Hicks went down on the second play of the game, which was especially tough, because the Eagles were already without Mychal Kendricks. The absences showed, as Najee Goode was more like Najee Bad (ahem). Goode failed to pick up an assignment that resulted in a seven-yard touchdown pass to Chris Thompson in the second quarter, and generally was a liability in coverage over the middle. Nigel Bradham did what he could recording three tackles, two quarterback hits and a tackle for a loss, but the linebackers were shorthanded, and it showed (see breakdown).

Grade: B-

DEFENSIVE BACKS

Malcolm Jenkins: 10 TKL, 1.0 SK

On paper, Cousins' line looks borderline spectacular, completing 30 of 40 passes for 303 yards with three touchdowns. Then again, most of that production — 203 yards and all three scores — went to tight ends and running backs. The Eagles really didn't allow Washington to do anything significant on the perimeters or deep down the field. Jenkins was all over the field making key stops, and Corey Graham came up with a gift-wrapped interception.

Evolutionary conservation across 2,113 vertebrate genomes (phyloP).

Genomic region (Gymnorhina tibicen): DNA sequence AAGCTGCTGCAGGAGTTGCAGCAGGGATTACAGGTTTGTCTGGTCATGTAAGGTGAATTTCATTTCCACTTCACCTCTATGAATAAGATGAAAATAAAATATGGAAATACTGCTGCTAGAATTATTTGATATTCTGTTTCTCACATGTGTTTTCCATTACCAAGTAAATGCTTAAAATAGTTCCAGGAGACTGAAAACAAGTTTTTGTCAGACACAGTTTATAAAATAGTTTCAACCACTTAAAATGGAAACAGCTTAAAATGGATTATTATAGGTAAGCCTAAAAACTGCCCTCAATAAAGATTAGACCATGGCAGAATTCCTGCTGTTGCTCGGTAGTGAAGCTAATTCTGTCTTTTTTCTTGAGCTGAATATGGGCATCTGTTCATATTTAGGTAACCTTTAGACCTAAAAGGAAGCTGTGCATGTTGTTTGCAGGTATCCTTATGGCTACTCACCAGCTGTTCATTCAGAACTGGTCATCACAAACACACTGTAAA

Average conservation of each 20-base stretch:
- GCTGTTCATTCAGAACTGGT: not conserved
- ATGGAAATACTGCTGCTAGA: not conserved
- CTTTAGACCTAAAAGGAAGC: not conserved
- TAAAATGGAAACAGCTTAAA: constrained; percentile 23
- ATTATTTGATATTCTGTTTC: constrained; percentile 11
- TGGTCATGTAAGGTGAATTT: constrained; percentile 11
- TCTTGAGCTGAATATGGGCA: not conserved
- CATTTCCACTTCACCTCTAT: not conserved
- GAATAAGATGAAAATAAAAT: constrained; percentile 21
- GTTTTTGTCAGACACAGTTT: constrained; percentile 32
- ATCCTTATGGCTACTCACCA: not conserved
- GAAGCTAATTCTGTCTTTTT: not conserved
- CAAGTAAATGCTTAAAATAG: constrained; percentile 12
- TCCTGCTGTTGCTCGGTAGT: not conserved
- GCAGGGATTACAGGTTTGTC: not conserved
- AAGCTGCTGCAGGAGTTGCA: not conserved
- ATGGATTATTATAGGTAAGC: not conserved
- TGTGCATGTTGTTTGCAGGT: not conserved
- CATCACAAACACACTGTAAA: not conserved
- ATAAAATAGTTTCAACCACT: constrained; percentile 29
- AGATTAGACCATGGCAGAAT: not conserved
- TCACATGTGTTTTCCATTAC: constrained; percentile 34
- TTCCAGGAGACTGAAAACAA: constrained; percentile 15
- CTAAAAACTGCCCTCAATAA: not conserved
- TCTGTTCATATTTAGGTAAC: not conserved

Grade: A

SPECIAL TEAMS

Jake Elliott: 2/3 FG, 4/4 XP

Nothing spectacular. Just another all-around solid special teams performance for the Eagles. Elliott was mostly automatic once again, connecting on field goals of 50 and 42 yards, and only missed from 45 after the outcome was all but decided. Donnie Jones averaged 51.0 yards per punt, with one kick downed inside the opponents' 20. And Kamu Grugier-Hill forced a fumble that Corey Clement very nearly recovered deep in Washington territory. The units were a strength, as usual.